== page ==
DHL US Express restructures, partners with UPS for airlift

Citing goals of reducing costs, providing better service and creating a platform for sustainability and growth, Deutsche Post World Net plans to extensively restructure its DHL US Express business.

“We believe that as a result of the restructuring that customers can expect even more reliability and resiliency in service performance through a more simplified and better integrated network,” said Jonathan Baker, director of corporate communications for DHL Americas. He stressed that DHL was committed to staying in the US market.

The plan could cost up to $2 billion. DHL said it will decrease its infrastructure network in the US by 30%. The company’s ground linehaul network will be reduced by 18%, while pickup and delivery routes will be decreased by 17%. Smaller sorting facilities will be closed and consolidated, resulting in further reductions of about 34%.

“There’s no change to our international or domestic product offering,” Baker said. “While we will be consolidating certain stations in low volume, sparsely populated areas of the country, less than 4% of our current shipment volume will have any impact from the restructuring,” he said.

The company said it also plans to cut staff by approximately 4% in its US operations. DHL US’ workforce consists of 40,000 employees and associates, according to the company.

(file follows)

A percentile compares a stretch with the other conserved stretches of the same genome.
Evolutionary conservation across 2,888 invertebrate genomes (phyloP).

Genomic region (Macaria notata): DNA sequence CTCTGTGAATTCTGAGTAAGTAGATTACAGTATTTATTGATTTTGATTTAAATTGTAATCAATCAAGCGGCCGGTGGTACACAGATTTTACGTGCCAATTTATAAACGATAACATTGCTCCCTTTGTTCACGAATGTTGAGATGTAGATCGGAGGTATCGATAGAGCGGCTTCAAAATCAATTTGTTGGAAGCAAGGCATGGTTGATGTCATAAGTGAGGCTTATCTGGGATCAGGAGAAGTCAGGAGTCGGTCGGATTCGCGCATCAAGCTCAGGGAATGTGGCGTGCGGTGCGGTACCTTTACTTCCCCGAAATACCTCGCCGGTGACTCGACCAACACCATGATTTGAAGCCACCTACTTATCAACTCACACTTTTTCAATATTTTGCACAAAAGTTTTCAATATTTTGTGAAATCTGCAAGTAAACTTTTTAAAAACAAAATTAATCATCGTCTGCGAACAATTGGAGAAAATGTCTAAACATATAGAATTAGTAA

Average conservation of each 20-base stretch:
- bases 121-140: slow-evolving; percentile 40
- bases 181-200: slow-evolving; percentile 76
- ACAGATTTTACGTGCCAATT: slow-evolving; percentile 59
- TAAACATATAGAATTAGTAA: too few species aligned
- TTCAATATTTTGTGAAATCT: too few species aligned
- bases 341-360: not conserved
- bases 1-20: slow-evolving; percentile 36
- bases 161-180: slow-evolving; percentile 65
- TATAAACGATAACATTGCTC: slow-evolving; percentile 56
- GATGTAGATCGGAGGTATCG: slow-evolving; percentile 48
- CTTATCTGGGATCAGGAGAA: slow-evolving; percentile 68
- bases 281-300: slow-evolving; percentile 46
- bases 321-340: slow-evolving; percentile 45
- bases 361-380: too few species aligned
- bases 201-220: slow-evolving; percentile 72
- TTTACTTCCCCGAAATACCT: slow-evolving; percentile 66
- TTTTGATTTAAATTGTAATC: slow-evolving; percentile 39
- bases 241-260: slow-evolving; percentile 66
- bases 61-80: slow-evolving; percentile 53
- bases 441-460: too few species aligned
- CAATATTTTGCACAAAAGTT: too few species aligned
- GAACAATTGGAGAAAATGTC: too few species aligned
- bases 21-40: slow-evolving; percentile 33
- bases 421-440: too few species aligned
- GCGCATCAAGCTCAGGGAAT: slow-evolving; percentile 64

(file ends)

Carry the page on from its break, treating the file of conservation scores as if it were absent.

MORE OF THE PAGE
As part of the plan, the transport and logistics company said it has agreed to contract with UPS to provide airlift for DHL Express US domestic and international shipments within North America. The proposed 10-year agreement will create a single airline partner for DHL Express in the US, the company said. DHL previously used ABX and ASTAR to provide airlift, Baker said.

According to UPS, the agreement — when finalized — will provide the company with $1 billion in additional annual revenue.

DHL will also expand its existing relationship with the US Postal Service to provide “last-mile” delivery in certain locations. The USPS has provided this service for DHL since 2003 in more than 20,000 ZIP codes through its Parcel Select service, according to the USPS.

This year, Deutsche Post said it expects a loss in underlying earnings before interest and tax (EBIT) of $1.3 billion for its DHL US Express business. As a result of the proposed changes, the company said it expects to save approximately $800 million in 2010 and $1 billion in 2011.

To implement the restructuring plan, DHL recently appointed Ken Allen as CEO of DHL Express US. Allen previously served as CEO of DHL Express Eastern Europe, Middle East and Africa.

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